If you were to score ballot measures on a "yawn index," this year's offerings would cover the full range.
On one end you'd have Measure 74, which would create a network of "medical" marijuana dispensaries. As policy goes, this measure's absolutely terrible, but at least it's interesting.
And on the other end, you'd have the subject of today's editorial: Measure 72, which is a two-digit argument for the inclusion of NoDoz in mail ballots. However, as tedious as the measure might be, it's good policy.
The measure would change the way the state borrows money to finance certain projects. The constitution limits the use of comparatively inexpensive general obligation bonds to pay for the construction of prisons and various other projects. The state still finances such projects with borrowed money, of course. But it frequently does so by using "certificates of participation," which carry higher interest rates. Measure 72 would allow the state to use general obligation bonds rather than certificates of participation on many projects, thereby saving millions of dollars every year in debt payments.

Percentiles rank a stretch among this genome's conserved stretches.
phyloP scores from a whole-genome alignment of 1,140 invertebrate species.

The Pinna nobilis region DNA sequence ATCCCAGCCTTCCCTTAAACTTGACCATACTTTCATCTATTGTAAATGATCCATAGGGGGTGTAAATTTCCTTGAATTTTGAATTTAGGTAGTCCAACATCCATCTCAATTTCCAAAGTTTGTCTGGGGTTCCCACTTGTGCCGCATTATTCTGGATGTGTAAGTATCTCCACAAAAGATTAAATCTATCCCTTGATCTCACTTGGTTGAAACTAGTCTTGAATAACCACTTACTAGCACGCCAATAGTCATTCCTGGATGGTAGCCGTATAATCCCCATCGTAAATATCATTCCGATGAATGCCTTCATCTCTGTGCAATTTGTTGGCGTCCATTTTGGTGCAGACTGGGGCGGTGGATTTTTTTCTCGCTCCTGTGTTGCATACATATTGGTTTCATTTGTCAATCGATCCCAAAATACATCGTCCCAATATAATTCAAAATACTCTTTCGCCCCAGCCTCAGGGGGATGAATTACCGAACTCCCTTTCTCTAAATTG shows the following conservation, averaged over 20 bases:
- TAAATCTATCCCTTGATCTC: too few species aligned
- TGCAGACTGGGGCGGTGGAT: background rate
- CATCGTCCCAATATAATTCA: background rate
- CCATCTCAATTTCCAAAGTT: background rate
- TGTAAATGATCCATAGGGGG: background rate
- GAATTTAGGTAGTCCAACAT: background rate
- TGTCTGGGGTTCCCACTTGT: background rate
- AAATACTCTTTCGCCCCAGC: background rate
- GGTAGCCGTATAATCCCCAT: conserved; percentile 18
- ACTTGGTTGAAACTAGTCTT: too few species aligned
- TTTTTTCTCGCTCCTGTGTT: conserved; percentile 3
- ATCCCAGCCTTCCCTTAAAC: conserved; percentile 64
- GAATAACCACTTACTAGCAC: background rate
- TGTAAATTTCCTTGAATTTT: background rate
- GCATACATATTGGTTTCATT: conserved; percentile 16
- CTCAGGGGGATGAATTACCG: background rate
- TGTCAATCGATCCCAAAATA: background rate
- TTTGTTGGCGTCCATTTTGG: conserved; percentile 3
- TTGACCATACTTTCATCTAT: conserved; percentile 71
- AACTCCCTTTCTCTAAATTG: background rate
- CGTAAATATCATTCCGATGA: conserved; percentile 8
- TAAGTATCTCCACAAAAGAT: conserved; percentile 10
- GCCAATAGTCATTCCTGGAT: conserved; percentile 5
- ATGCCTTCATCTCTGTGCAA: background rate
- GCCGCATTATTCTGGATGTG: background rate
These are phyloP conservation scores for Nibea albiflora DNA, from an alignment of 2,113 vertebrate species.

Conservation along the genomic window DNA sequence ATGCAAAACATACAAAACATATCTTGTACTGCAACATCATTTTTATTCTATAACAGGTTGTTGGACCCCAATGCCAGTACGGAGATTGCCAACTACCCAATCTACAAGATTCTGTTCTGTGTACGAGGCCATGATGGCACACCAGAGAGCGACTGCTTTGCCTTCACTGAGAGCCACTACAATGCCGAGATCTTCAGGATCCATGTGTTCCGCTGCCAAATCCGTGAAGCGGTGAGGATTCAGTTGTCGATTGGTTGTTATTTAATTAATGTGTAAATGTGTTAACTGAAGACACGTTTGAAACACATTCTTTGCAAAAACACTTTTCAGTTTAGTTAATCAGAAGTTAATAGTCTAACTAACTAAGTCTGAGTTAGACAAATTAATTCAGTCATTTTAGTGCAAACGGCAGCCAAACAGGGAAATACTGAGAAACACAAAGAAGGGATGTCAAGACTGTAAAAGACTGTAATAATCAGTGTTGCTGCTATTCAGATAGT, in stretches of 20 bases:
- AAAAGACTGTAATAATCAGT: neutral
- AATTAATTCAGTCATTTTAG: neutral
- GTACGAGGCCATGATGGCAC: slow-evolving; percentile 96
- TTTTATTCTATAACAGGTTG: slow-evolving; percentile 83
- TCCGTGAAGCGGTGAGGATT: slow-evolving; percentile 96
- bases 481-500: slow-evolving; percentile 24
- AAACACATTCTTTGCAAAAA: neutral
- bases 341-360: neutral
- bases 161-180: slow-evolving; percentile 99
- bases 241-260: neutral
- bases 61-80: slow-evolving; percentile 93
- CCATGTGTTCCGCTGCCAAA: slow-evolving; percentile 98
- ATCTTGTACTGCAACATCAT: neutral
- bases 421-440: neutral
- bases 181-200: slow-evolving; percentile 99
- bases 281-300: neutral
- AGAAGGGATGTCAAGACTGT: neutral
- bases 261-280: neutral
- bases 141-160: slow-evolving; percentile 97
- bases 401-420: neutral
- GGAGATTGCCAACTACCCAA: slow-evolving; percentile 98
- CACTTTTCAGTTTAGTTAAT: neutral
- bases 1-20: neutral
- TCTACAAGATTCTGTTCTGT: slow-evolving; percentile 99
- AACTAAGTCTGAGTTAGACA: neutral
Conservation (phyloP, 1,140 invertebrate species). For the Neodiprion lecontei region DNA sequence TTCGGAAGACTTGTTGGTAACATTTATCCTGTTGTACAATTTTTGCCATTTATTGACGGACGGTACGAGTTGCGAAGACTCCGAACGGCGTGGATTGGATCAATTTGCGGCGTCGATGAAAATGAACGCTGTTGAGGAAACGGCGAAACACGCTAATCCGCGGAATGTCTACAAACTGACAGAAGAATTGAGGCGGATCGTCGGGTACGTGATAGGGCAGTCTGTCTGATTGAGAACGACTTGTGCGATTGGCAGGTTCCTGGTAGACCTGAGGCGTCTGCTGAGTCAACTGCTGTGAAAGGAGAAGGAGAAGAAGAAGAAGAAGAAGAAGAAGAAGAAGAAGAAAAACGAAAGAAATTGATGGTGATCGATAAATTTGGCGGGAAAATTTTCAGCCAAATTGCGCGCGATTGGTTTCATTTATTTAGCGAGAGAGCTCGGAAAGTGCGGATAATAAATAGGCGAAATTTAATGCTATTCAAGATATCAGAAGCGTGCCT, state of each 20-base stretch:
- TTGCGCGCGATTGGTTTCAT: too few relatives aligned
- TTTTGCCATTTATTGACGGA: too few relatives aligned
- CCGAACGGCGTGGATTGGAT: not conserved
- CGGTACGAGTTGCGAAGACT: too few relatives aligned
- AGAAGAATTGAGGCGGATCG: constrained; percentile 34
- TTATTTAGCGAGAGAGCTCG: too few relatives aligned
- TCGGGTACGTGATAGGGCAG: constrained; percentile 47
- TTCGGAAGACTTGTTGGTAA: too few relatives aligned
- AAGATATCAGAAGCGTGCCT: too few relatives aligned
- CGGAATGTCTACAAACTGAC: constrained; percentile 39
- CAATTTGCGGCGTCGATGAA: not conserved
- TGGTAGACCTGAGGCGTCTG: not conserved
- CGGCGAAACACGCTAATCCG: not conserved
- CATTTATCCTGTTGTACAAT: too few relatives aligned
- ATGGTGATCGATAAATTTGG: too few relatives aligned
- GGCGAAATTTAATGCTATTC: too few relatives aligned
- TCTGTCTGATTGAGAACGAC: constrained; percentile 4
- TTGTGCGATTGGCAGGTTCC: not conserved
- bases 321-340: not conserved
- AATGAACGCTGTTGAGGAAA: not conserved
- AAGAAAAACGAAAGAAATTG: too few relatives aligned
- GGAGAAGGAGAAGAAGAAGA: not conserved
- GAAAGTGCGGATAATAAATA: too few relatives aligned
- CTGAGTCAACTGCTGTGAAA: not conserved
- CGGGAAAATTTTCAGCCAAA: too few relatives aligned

The switch from one type of borrowing to another wouldn't increase the general fund's debt capacity, according to Jack Kenny, capital investment section manager with the Department of Administrative Services. As a practical matter, he says, the state would simply finance the same items, but at a better rate. Voters who can stay awake long enough to reach for their pencils should fill in the "yes" bubble.
andndash; Wescom Wire Service (The Bend Bulletin)